I am fascinated by the basements in the antebellum homes I visit in Kentucky. It’s always a disappointment if a basement is closed to visitors, since it’s just as much a part of a historic site’s story as the elegant rooms above it. The story of the African-American slaves who worked or were held in those basements is every bit as important as that of their owners upstairs.
This first set of photos was taken at the 1812 Coleman-Desha Plantation, Cynthiana, Kentucky. This home, an adaptation of the Georgian house plan, is privately owned, but was opened to the public as a one-day fundraiser to save the nearby Handy House (see below).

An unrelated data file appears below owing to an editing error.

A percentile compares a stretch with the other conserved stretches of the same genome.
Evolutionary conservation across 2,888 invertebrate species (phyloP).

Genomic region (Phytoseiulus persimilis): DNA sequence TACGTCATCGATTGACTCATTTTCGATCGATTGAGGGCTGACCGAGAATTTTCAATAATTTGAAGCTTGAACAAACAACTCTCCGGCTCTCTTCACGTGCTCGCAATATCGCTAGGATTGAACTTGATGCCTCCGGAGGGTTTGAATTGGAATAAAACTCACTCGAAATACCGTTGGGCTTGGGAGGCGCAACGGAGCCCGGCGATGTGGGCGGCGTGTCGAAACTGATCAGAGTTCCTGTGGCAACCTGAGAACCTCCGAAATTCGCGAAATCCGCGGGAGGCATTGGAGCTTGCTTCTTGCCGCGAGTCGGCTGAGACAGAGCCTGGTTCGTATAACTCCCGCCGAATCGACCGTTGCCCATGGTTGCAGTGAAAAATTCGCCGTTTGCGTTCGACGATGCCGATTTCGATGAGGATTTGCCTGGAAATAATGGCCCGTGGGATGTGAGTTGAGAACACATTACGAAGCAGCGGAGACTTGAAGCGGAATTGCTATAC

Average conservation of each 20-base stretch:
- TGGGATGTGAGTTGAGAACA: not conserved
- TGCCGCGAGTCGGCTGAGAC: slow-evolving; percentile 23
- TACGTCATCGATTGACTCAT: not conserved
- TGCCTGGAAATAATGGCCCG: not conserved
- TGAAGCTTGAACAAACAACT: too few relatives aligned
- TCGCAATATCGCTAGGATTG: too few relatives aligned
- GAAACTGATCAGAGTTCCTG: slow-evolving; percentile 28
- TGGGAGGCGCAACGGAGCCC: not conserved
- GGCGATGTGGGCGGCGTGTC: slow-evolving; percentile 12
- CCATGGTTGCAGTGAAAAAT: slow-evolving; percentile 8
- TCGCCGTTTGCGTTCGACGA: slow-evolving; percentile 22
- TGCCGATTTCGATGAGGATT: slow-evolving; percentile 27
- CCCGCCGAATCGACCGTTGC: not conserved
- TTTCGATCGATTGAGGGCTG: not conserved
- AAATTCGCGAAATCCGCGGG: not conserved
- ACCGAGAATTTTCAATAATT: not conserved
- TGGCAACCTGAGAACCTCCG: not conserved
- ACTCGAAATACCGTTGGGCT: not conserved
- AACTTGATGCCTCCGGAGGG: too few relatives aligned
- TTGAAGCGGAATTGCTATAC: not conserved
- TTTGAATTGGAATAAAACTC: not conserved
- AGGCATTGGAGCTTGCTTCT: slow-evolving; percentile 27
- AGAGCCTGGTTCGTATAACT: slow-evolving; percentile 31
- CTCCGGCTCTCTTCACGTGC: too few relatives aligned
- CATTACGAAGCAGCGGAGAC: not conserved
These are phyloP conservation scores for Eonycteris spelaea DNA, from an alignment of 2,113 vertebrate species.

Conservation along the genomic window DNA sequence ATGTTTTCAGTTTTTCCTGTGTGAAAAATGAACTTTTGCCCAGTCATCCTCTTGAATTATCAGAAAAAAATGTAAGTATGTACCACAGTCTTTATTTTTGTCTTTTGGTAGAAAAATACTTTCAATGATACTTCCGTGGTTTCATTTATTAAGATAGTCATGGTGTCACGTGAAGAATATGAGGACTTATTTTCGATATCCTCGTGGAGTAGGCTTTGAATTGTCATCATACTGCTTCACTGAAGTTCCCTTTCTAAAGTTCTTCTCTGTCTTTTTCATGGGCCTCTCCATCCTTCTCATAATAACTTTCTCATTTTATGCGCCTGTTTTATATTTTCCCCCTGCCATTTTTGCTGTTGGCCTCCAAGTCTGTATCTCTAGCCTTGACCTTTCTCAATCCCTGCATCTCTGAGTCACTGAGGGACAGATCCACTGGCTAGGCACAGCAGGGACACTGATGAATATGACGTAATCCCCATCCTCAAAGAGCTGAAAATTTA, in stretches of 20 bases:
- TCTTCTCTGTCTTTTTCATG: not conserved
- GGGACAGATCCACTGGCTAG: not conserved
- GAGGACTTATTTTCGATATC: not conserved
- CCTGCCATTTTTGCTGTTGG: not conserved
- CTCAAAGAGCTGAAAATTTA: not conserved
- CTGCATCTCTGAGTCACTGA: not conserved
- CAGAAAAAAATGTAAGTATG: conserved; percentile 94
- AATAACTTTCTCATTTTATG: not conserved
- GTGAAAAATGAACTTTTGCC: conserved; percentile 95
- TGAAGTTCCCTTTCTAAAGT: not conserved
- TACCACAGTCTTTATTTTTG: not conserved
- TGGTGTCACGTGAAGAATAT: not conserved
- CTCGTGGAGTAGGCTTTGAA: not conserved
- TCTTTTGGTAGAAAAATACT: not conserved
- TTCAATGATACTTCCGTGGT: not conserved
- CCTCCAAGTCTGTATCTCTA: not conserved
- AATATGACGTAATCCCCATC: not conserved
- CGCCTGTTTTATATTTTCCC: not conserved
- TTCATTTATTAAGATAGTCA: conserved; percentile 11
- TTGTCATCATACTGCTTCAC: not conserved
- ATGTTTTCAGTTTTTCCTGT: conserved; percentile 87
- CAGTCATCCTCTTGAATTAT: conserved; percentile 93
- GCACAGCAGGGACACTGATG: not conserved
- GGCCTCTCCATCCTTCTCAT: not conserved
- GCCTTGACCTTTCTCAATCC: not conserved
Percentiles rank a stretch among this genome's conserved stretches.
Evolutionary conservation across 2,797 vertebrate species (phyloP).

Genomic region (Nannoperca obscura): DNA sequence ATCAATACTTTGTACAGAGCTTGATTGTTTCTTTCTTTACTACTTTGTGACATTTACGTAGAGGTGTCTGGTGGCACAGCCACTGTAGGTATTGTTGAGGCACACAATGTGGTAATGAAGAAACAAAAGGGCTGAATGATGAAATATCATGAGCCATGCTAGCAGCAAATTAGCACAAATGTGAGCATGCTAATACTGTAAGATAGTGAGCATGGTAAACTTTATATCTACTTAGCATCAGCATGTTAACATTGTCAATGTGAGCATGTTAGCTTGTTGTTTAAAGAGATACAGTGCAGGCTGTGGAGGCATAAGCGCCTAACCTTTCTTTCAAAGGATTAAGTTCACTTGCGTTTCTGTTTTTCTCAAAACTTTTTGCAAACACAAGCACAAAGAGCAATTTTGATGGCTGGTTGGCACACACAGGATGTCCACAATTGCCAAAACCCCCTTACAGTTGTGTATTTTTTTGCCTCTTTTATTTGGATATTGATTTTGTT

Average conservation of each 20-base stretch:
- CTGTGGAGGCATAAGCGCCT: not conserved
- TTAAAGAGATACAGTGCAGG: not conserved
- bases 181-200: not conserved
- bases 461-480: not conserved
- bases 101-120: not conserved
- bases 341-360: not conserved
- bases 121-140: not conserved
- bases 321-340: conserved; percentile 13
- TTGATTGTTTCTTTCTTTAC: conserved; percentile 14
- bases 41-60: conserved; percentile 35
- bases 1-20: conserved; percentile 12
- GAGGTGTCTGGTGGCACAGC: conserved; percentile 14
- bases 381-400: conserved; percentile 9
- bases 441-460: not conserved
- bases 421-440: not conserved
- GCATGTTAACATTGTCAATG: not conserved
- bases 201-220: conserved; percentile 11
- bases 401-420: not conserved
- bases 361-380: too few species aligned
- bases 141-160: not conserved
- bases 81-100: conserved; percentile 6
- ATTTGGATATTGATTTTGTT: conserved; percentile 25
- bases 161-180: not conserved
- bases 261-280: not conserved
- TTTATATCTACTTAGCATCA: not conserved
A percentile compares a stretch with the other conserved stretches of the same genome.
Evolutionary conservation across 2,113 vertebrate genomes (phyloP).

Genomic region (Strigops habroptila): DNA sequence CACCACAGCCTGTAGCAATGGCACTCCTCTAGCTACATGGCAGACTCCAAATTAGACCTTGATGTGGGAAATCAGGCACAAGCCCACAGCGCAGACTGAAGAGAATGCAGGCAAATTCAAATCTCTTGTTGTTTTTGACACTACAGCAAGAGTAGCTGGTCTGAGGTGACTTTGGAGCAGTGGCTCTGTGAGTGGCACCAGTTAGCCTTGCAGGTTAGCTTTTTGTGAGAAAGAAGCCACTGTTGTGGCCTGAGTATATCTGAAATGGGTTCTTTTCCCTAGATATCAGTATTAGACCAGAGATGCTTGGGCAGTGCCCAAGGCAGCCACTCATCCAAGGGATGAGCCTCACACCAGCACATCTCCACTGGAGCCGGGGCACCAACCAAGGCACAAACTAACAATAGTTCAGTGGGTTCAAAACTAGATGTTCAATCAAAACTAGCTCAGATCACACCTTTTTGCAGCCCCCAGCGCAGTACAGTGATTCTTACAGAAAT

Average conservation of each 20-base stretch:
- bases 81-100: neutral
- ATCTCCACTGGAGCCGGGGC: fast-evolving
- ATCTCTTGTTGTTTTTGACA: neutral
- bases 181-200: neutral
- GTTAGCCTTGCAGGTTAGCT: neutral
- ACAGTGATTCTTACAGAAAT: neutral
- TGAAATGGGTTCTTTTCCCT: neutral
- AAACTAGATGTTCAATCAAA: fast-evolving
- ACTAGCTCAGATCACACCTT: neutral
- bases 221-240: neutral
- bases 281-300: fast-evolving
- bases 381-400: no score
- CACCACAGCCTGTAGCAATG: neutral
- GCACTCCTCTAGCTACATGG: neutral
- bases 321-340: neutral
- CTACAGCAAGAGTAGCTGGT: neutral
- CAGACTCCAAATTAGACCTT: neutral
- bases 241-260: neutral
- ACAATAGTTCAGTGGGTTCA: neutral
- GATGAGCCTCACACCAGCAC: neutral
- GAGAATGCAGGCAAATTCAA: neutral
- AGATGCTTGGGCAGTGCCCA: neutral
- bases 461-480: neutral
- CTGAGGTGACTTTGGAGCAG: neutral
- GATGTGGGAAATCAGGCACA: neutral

In Georgetown, Ward Hall, the grandest Greek Revival home in Kentucky, dates to 1857. The home is still being restored and that makes a visit to the basement kitchen and storage/work areas even more poignant. The head tour guide didn’t realize our tour was still in the basement at closing time and turned the lights off while we were downstairs. Viewing the basement in the gloom of late afternoon gave me a sense of what it must have been like to work down there in the 1850s.
Then there’s the 1818 Handy House in Cynthiana, Kentucky. This federal-style house is boarded up and under threat of demolition by its current owners, the city and county governments, following years of deliberate neglect by those bodies. A grassroots effort is underway to save the house and that effort has now moved to a legal battle in court.
Enough for now. :- )
To be continued….